We understand this intuitively when it comes to the gospel message. The content of the gospel is meant to be accessible and clearly communicated to people from all walks of life, not just theologians and logicians. The message should not be saddled with more complex ideas, or clouded by concepts foreign to it. If we do seek integration with other beliefs, in principle they should not be permitted to modify the gospel. Better to be right about the gospel, than right about everything else instead.

We are saved through faith in Jesus, not by our knowledge of many facts or prowess in logical consistency. Faith, the apostle Paul reminds us in terms of matters of “first importance,” believes the good news of the death of Jesus Christ for our sins, his burial, his resurrection, and his post-resurrection appearances (1 Cor 15:1-4).

Our topic of ultimate destinies is similar, as a matter of great importance for us all. In fact there is some overlap with elements of the gospel message. Paul goes on in that passage to treat the topic of “the resurrection of the dead,” which in Hebrews 6:1-2 is listed as foundational doctrine alongside “eternal judgments.” Those two items comprise the main areas of interest for Conditionalism, along with the work of Jesus Christ in death and resurrection, and the account of Adam and Eve.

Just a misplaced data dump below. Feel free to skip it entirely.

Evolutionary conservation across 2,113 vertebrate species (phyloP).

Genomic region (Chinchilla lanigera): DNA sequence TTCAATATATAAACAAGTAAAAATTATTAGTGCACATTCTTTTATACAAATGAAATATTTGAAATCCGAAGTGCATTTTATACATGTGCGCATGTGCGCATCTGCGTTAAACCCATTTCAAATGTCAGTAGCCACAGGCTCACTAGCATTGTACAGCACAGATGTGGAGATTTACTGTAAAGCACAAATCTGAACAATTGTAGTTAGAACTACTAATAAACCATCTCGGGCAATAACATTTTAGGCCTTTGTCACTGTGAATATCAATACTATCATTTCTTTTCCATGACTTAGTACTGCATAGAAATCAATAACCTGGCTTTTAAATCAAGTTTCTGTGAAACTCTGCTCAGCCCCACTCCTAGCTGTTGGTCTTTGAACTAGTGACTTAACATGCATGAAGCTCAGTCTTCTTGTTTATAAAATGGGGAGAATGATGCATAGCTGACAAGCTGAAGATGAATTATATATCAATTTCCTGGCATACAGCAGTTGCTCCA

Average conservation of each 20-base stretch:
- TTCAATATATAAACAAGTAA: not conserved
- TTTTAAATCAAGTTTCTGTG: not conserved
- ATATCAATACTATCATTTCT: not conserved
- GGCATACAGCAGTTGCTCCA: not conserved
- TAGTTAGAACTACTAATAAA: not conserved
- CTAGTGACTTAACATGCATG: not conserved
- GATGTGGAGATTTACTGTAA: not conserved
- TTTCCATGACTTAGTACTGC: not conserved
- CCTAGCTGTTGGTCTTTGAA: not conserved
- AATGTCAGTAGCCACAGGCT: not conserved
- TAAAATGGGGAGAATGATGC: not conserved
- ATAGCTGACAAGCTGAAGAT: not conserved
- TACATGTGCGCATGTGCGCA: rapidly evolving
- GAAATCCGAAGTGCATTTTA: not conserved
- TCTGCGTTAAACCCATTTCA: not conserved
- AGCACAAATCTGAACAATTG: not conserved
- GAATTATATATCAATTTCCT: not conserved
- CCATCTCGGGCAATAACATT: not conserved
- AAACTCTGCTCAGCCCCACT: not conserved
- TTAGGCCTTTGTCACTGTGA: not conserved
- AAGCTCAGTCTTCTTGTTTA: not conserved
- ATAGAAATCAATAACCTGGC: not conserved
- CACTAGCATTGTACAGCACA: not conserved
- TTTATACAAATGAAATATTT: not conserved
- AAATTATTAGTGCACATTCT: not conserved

So we operate on fairly sacred territory, so to speak, and should be mindful of the theological scaffolding for our discussion: protology, eschatology, soteriology and damnation (first things, last things, salvation, and final punishment).

Having that awareness can help prevent too many missteps like category errors, wrong assumptions, unjustified inferences, and so on. If you’ve ever discussed theology with someone prone to making those mistakes, or who keeps “jumping around all over the place,” you’ll appreciate the need for a little structure and self-regulation in how we think and communicate.

For controversial topics like ours those problems are only compounded by personal bias, social interests, and a desire to be proven right. We too easily emphasize and reject only the weakest forms of opposing views, even outright caricatures, and ignore the best representations. These things produce frustration and confusion, instead of clarity and understanding. If we don’t attend to topical boundaries when needed, and allow too much obfuscation of already challenging subjects, sooner or later we’ll find ourselves embroiled in endless controversies that do nothing to edify (1 Tim 4:7).